Last week, Sandbag and the Europe Beyond Coal coalition released modelling showing air pollution from RWE’s coal burning was responsible for almost 2,000 premature deaths in 2016.
Today we reveal the major banks which are keeping RWE – Europe’s worst coal polluter – afloat.
The research is a joint project by Europe Beyond Coal, Urgewald, Banktrack, the Sunrise Project, WWF European Policy Office, and Sandbag. It looks at banks that have issued loans and underwriting services for RWE and investors that are holding stakes in RWE. It covers the period since the UN Paris Climate Agreement was signed from 2016 until the third quarter of 2018.
We find that Deutsche Bank is RWE’s most important bank and has issued €1.43 billion in loans and underwriting services, followed by Goldman Sachs with €1.39 billion. BNP Paribas issued more than €900 million and Credit Suisse close to €900 million.
On the investor side, despite its claims that “coal is dead”, the US-based asset manager BlackRock has invested almost €1.8 billion in RWE. Second is Norway’s Government Pension Fund, which in 2015 declared it would divest from coal still holds €530 million, whilst third is Vanguard (also US-based) with €510 million.
However, the divestment from RWE has already begun. Many investors now have climate policies in place that exclude RWE, including insurers and banks like Allianz, AXA, ING and ABN Amro.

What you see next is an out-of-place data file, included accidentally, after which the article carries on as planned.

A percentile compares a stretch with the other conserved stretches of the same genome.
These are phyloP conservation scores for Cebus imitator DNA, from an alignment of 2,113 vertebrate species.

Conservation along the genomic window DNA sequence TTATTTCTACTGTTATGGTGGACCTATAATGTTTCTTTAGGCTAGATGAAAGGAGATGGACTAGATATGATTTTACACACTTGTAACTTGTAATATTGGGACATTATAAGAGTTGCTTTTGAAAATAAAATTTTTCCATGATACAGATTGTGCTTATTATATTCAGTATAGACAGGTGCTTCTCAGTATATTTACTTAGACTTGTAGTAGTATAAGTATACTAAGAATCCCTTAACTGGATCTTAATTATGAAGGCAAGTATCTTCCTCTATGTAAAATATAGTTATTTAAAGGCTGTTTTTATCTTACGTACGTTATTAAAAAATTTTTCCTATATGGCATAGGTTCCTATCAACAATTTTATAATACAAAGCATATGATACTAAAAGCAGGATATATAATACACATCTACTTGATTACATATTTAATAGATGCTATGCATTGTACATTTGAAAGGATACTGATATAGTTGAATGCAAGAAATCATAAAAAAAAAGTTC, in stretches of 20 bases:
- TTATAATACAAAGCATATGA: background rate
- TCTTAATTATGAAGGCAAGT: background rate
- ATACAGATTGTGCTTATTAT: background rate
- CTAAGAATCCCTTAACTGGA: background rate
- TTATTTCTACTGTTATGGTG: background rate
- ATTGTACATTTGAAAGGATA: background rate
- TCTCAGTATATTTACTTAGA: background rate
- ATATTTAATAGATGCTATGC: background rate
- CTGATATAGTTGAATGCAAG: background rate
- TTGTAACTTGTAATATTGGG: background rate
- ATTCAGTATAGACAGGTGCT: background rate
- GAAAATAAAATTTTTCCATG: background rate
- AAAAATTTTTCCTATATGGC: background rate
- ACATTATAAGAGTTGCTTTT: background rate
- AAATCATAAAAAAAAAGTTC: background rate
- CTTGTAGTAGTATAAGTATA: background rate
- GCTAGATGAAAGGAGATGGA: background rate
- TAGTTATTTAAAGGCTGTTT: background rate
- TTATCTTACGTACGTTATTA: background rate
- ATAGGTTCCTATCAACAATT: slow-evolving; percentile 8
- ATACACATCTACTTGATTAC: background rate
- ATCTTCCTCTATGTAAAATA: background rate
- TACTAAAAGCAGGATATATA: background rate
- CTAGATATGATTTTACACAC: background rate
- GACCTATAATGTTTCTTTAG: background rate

Published today: A new investigation into who funds RWE – Europe's worst coal polluter.@DeutscheBank @GoldmanSachs and @blackrock top the list. https://t.co/JmTj6RTphO #EndCoal #ThursdayMotivation pic.twitter.com/Ww1OOiyNXf
— sandbag.org.uk (@sandbagorguk) November 29, 2018
Charles Moore, Analyst at Sandbag, commented:
“This report reveals the extent to which major financial institutions are still propping up RWE, Europe’s largest emitter.
Sandbag has already reported on the drop in RWE’s share price from the debacle as they tried and failed to raze Hambach forest to expand their coal mine. RWE’s financial backers should be aware that as long as the company clings to coal – incidents like this are likely to become the norm.”
Kathrin Gutmann, Campaign Director of Europe Beyond Coal, commented:
“By seeking to exploit its coal business to the maximum RWE is taking a risky gamble with investor money.
When the German parliament decides on a coal phase-out, RWE is forced to take losses. Taxpayers as well as RWE financiers will pay the bill. This is why the Norwegian asset manager Storebrand already considers RWE shares to be ‘toxic’.
This is a last call for creditors and investors to stop supporting such an irresponsible business.”
Cover photo by Floriane Vita